ALI has specifically recommended that states adopt “second look” laws. However, the organization’s model code on sentencing does not give prosecutors the power to initiate resentencing, but instead says it should lie with a “judicial panel or other judicial decisionmaker.”
This makes sense, when prosecutors’ constant professional investment in maximizing sentences amounts to a disincentive to reduce them. A criticism of For The People’s approach, therefore, could be that it sees the retrograde California DAs as partners, rather than cynical politicians and tough-on-crime ideologues who stand unflinchingly in the way of progress.
“It takes all actors on the ground to make a difference in this fight against mass incarceration—from reentry, to preventative resources, to policy changes,” For The People’s communications manager told Filter. “As an organization focused on Prosecutor-Initiated Resentencing, we are glad to see prosecutors viewing themselves as part of the solution with the goal of reuniting families and communities. We are grateful that three new states have passed PIR laws after California (WA, OR, IL) with more bills pending, and that the $18M California County Pilot Program is in full effect, activating new counties to do this work. We’re encouraged by the movement we have seen so far, and are hopeful for what’s ahead.”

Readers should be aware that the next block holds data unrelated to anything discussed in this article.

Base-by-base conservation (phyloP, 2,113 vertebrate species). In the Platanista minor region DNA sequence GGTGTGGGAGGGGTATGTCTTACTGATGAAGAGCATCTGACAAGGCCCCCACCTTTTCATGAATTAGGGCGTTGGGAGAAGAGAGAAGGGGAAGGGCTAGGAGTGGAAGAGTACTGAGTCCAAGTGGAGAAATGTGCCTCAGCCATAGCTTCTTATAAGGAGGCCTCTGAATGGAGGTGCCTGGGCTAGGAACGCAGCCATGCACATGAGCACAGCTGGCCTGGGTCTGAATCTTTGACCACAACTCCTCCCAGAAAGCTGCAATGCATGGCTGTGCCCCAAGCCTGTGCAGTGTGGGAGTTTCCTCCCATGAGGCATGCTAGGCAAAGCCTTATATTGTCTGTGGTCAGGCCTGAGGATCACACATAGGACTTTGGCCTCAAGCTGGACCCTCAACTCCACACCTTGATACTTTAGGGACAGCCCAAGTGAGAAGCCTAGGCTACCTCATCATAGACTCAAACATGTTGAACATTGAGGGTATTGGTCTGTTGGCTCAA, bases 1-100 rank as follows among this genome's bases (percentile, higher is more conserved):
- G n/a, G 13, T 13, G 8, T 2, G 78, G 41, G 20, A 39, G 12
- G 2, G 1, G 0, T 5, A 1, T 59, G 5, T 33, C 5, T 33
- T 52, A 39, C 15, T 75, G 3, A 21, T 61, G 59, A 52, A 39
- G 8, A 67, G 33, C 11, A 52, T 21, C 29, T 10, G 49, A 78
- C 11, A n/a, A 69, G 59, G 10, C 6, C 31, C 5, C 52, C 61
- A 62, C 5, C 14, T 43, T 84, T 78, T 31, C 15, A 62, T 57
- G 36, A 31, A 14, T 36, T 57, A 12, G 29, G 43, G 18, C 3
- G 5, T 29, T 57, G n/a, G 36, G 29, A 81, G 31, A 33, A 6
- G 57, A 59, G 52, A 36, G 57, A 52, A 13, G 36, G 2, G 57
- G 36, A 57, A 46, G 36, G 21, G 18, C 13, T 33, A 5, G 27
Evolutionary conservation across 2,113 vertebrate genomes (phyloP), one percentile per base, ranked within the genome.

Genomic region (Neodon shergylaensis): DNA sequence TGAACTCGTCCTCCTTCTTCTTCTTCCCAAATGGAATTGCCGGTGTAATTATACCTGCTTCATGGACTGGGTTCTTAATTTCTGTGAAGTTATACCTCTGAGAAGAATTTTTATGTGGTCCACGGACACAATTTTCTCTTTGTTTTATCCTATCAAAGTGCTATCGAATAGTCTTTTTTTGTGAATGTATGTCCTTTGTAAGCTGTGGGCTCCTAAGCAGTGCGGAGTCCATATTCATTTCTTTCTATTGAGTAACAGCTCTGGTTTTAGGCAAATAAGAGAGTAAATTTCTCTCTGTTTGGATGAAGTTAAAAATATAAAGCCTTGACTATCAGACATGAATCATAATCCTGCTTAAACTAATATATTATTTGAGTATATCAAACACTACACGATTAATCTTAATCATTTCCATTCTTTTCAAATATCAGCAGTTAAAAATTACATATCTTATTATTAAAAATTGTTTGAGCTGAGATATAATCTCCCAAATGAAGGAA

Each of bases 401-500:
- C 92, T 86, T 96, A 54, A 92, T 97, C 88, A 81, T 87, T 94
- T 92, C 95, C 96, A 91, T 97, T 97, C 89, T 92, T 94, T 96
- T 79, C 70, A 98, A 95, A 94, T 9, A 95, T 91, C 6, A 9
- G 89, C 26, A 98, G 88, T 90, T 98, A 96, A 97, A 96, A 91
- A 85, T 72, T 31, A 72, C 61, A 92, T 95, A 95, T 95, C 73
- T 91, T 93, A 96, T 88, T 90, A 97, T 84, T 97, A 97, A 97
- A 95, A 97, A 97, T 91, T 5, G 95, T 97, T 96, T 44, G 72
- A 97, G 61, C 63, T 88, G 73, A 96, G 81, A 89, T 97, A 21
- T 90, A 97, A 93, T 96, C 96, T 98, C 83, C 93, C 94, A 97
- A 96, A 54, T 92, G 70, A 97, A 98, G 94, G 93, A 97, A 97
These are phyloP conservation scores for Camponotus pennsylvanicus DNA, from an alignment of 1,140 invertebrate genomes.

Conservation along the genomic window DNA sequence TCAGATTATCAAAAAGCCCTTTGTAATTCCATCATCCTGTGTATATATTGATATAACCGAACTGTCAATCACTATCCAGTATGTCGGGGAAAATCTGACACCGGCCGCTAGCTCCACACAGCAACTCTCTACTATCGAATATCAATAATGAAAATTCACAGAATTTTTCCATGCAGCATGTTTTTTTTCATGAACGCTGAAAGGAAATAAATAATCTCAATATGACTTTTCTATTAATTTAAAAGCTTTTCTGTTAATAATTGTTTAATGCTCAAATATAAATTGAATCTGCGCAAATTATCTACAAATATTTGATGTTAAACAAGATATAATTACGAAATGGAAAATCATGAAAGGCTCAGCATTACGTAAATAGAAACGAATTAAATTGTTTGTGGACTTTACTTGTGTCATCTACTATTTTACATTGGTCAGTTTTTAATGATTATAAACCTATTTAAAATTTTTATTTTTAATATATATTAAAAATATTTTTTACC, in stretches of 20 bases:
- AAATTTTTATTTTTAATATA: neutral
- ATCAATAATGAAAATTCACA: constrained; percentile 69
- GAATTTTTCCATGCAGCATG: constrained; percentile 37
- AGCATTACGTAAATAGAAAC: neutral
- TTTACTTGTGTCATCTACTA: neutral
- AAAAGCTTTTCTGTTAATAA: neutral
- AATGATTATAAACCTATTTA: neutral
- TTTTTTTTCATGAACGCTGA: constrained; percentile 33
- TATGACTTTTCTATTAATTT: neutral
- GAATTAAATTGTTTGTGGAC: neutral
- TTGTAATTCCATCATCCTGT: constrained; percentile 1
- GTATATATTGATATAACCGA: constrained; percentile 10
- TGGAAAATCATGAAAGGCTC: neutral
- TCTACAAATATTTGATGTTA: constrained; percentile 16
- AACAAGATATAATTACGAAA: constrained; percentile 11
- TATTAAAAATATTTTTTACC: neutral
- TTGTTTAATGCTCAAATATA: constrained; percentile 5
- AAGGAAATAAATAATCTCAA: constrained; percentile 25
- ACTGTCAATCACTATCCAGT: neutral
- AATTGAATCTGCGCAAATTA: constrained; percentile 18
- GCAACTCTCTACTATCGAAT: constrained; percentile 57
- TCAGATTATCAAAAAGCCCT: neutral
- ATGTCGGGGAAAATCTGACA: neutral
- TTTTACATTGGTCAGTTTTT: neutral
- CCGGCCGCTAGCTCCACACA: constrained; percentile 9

In the course of her work, Blout has specifically lifted up prosecutors like Santa Clara District Attorney Jeff Rosen and Yolo County District Attorney Jeff Reisig, both of whom have deeply troubling baggage.
DA Rosen purports to support criminal justice reform, despite refusing to back several ballot initiatives designed to reduce California’s high incarceration rate. One of his recent moves was to charge a minor with drug-induced homicide. Blout has featured her work with Rosen in her reports, and she even endorsed him in the 2022 DA race. DA Rosen, it should be noted, got an extra $1,160,000 in the 2021-2022 state budget as a result of their partnership.
Doing this at the kind of scale that’s desperately needed means not relying on prosecutors to become agents of meaningful change.
DA Reisig, a particularly ardent opponent of criminal justice reform, has blamed local bail reform measures, designed to reduce COVID-19 among people held in jail, for crime spikes. He also subverted the will of California voters by over-charging petty thefts, which are supposed to be misdemeanors under current law, as felonies, using a statute with the Kafkaesque title of “conspiracy to commit a misdemeanor.”
While Blout did not endorse Reisig—perhaps because he was a registered Republican before registering as nonpartisan, whereas she has worked for several prominent Democrats—she did earn his campaign positive press, and has featured him in her nonprofit’s reports.
One hundred people freed earlier than they otherwise would have been is good, but barely dents the suffering and injustice of mass incarceration. Doing this at the kind of scale that’s desperately needed means not relying on prosecutors to become agents of meaningful change.
Update, March 3: This article was updated to include comment from For The People, which was received after publication.
Photograph by Ichigo121212 via Pixabay